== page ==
Wednesday, 8 June 2016

One Foot Of Movement

Why am I here? Why am I still alive while so many others die around me? What is the purpose in me keeping this grotesque thing which once was a body, going? I can't move my legs. My arms are so weak that wheeling up and down even a short stretch of sidewalk is almost too much for me. I can barely dress myself, barely make any sort of a transfer out of my wheelchair, barely sit up straight.

The other evening while trying to take my shirt off, I got it halfway, over my head and covering my face, when I lost my balance and fell over backwards. There I was, sweaty shirt all over me, my arms stuck, unable to pull hard enough to defeat the stick of the shirt. I rolled one way, but couldn't gain any traction. I rolled the other way, still unable to break the shirt free of my skin. Finally, even though I couldn't really see what I was doing, I managed to grab the edge of the mattress, then my M-rail, and pull myself vertical. After a rest period, I tried again with the shirt. Success, matched with exhaustion.

Yesterday while transferring from my power wheelchair to my manual chair, my transfer board slipped off the PWC. There I was, halfway along the board, barely in place on my manual chair. It took me nearly a half hour of wiggling and shifting to get my fat ass along the board and into a place where I could move my manual chair. I rolled over to my couch, lifted the transfer board into place, and transferred. Then I did nothing for almost an hour, too exhausted to even move. After a long rest, I got back into my manual chair and got on with my day.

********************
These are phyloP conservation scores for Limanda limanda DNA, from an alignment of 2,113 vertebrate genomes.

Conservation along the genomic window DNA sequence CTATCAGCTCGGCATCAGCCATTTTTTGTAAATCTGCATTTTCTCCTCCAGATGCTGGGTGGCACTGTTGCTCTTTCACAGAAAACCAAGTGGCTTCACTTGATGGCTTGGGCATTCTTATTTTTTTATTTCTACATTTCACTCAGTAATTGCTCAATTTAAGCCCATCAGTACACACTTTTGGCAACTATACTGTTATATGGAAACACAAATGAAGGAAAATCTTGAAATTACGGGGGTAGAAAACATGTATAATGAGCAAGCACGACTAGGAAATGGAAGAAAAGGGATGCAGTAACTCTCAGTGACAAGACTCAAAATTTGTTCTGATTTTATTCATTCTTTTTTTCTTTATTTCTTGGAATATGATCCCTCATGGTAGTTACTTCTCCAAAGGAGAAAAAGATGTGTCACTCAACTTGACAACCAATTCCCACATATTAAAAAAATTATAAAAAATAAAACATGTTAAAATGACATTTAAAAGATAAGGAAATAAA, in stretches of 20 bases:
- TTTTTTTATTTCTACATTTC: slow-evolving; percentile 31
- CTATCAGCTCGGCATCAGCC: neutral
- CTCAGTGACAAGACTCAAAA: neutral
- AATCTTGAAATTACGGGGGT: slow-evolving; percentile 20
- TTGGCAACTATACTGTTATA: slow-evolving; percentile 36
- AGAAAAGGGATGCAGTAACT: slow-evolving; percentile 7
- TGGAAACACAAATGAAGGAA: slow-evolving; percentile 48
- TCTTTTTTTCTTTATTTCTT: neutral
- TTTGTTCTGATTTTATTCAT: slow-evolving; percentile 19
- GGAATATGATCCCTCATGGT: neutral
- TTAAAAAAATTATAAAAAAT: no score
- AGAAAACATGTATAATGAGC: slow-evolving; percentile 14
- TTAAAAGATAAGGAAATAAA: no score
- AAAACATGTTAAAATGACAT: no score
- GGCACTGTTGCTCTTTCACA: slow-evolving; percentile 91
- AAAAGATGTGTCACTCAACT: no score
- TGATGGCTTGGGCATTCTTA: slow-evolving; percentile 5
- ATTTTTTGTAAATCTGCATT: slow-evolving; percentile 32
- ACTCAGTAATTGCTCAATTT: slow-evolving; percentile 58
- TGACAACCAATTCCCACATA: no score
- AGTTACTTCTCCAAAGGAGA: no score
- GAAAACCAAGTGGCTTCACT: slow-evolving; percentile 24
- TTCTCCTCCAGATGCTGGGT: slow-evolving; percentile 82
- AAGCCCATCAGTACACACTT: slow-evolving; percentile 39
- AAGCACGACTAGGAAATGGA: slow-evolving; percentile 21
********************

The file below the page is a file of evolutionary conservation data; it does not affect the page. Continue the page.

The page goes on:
That exhausted feeling haunted me all evening, well into my sleep. I lacked energy for breathing, for moving, for speech. For the first time ever I went to bed wondering if I would be awake in the morning. I wondered if I would keep breathing all night. I did, but my shoulders still hurt, my arms still hurt, and I feel more than just a little defeated.

Here is the odd thing. I am a tough son-of-a-bitch. Sorry, Mom; no implications on you at all. It's me. Even in a tremendously difficult situation, I know that a foot of movement is only 12 one inch moves, or 24 half inch moves, or 48 quarter inch moves. So I start with that small part and do it until I make the full foot. But even with this, I feel like ALS is winning. I guess it is. I don't like it.

1 comment:

  1. While you are stuck in the shirt and flailing and by yourself, are you more mad or do you feel more like crying? Who to blame? It's inconceivable not to go to work every day like everybody else, but even more inconceivable that it's completely unimaginablethat you can't get a shirt on. People see the obvious things or the obvious exhaustion, but they don't see how hard it is to get dressed or how hard it is to lift up a simple object. They don't see the constant comparison to "before" and to everybody else.

    Of course, you're an exception and your strength, emotionally physically and mentally, is your exception.